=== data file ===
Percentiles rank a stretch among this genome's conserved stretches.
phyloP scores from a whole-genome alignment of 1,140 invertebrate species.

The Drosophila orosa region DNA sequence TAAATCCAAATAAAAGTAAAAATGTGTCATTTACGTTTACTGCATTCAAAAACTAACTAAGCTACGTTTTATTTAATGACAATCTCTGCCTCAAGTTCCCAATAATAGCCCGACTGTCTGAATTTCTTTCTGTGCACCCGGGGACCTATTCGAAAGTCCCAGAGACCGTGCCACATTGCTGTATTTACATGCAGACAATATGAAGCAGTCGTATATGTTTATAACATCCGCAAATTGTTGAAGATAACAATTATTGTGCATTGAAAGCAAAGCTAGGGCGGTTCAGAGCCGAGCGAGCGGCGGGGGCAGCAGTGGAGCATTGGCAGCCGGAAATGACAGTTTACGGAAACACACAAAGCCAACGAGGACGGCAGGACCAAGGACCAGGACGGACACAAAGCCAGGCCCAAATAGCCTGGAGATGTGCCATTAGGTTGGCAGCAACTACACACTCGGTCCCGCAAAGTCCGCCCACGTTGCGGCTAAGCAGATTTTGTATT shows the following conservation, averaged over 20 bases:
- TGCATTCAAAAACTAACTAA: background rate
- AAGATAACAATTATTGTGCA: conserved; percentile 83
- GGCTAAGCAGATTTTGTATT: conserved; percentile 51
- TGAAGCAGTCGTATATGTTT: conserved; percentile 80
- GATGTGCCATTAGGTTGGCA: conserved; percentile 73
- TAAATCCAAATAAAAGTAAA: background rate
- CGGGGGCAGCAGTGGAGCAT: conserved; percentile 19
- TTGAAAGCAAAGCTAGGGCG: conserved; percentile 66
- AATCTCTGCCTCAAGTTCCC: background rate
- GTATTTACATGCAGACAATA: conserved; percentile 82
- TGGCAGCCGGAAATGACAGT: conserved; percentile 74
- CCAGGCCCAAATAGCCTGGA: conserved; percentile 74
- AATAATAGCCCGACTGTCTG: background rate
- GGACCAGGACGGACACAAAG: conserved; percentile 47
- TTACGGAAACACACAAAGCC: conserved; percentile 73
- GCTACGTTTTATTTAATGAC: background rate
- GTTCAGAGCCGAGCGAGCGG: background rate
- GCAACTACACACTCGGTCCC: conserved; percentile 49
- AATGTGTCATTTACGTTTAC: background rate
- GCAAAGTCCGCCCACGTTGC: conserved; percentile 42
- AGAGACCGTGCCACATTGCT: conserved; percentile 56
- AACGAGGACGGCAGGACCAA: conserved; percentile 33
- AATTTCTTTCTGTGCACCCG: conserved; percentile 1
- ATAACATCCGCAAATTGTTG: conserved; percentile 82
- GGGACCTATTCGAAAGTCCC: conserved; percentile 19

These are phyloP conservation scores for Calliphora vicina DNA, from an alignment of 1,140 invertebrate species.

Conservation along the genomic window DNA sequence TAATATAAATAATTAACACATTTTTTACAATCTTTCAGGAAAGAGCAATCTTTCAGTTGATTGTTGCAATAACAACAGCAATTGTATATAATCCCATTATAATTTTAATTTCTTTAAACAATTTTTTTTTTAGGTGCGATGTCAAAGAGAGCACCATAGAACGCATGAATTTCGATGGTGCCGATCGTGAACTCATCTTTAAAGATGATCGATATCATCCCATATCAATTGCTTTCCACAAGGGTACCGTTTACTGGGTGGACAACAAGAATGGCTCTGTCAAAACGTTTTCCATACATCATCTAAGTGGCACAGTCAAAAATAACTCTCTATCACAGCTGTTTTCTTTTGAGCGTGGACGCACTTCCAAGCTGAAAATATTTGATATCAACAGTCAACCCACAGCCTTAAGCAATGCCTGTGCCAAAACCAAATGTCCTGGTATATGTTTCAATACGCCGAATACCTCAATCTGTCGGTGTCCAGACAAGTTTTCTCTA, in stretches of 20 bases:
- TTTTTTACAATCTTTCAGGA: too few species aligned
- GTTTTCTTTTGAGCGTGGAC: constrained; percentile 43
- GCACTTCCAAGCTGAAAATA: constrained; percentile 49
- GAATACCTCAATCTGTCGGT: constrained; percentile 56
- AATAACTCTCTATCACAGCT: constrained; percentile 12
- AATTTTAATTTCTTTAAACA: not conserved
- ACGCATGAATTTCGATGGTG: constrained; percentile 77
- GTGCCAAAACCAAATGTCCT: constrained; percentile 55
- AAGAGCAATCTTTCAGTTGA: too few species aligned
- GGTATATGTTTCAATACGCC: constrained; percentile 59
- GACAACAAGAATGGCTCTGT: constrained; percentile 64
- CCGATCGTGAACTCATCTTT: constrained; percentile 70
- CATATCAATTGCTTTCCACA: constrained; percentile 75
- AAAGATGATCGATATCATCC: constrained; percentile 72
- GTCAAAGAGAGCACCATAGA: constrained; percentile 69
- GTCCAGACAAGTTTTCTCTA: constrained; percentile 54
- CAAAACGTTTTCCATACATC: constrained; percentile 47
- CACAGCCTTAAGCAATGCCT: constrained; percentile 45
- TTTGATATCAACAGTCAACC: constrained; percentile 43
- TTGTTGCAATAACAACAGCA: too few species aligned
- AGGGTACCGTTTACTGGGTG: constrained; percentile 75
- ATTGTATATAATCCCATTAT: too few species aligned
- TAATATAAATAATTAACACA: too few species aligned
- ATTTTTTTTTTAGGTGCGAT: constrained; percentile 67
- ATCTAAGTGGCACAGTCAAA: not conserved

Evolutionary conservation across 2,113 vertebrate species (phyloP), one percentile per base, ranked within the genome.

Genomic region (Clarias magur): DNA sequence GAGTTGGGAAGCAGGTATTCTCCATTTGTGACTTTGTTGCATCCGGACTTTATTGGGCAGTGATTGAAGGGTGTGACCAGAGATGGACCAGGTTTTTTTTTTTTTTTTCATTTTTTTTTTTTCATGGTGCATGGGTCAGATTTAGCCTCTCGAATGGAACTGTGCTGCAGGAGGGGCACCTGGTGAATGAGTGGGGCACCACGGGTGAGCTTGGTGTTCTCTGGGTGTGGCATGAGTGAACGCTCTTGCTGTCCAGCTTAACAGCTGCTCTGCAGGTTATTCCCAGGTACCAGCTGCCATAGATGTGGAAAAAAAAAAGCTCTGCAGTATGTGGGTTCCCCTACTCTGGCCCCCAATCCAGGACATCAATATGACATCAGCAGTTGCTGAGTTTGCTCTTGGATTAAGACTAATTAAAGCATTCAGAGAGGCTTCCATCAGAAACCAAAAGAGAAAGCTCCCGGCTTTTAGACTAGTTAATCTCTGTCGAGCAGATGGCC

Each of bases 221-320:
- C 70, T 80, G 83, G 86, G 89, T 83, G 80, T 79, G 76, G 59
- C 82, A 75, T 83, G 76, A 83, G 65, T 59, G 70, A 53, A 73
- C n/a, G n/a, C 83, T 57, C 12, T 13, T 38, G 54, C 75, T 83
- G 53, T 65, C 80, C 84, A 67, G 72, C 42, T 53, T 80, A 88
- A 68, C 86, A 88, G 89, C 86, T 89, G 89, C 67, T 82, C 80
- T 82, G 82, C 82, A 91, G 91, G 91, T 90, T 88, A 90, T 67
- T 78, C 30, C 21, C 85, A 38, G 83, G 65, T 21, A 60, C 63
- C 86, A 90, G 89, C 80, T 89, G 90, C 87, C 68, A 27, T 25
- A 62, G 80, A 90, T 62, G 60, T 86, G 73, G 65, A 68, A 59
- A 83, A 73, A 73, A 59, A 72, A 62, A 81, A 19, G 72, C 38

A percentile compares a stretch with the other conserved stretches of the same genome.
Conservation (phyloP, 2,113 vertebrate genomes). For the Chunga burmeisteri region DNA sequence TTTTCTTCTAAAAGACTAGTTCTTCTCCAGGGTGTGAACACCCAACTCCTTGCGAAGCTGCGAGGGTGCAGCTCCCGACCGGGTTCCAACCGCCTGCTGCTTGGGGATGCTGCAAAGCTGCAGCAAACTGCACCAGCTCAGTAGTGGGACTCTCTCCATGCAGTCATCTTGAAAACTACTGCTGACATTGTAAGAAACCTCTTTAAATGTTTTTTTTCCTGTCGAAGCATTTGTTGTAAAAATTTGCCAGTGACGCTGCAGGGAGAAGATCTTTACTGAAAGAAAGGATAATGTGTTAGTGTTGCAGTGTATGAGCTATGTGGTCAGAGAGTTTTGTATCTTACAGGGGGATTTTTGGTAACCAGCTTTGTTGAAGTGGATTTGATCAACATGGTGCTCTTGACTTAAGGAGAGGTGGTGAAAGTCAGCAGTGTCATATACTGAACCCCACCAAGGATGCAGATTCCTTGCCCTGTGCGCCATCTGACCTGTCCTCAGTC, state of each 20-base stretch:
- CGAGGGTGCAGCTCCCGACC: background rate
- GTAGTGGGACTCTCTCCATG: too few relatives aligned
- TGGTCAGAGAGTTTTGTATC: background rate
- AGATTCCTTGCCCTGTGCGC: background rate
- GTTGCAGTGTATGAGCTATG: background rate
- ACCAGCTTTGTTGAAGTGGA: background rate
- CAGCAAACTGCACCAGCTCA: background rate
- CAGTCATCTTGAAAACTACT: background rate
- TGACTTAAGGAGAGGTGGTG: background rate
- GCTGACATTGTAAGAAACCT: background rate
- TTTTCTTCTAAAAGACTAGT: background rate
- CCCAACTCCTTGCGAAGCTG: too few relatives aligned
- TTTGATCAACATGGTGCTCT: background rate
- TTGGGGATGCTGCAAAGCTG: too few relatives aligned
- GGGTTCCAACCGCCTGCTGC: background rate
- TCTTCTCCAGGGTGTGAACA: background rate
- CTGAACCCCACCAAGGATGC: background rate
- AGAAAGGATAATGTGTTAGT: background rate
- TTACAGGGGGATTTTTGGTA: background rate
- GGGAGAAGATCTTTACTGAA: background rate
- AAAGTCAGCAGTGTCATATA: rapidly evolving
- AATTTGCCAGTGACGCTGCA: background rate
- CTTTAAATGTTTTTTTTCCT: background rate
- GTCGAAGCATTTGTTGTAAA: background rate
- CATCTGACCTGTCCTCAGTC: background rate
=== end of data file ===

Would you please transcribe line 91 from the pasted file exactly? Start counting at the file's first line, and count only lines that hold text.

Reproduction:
- AAAGTCAGCAGTGTCATATA: rapidly evolving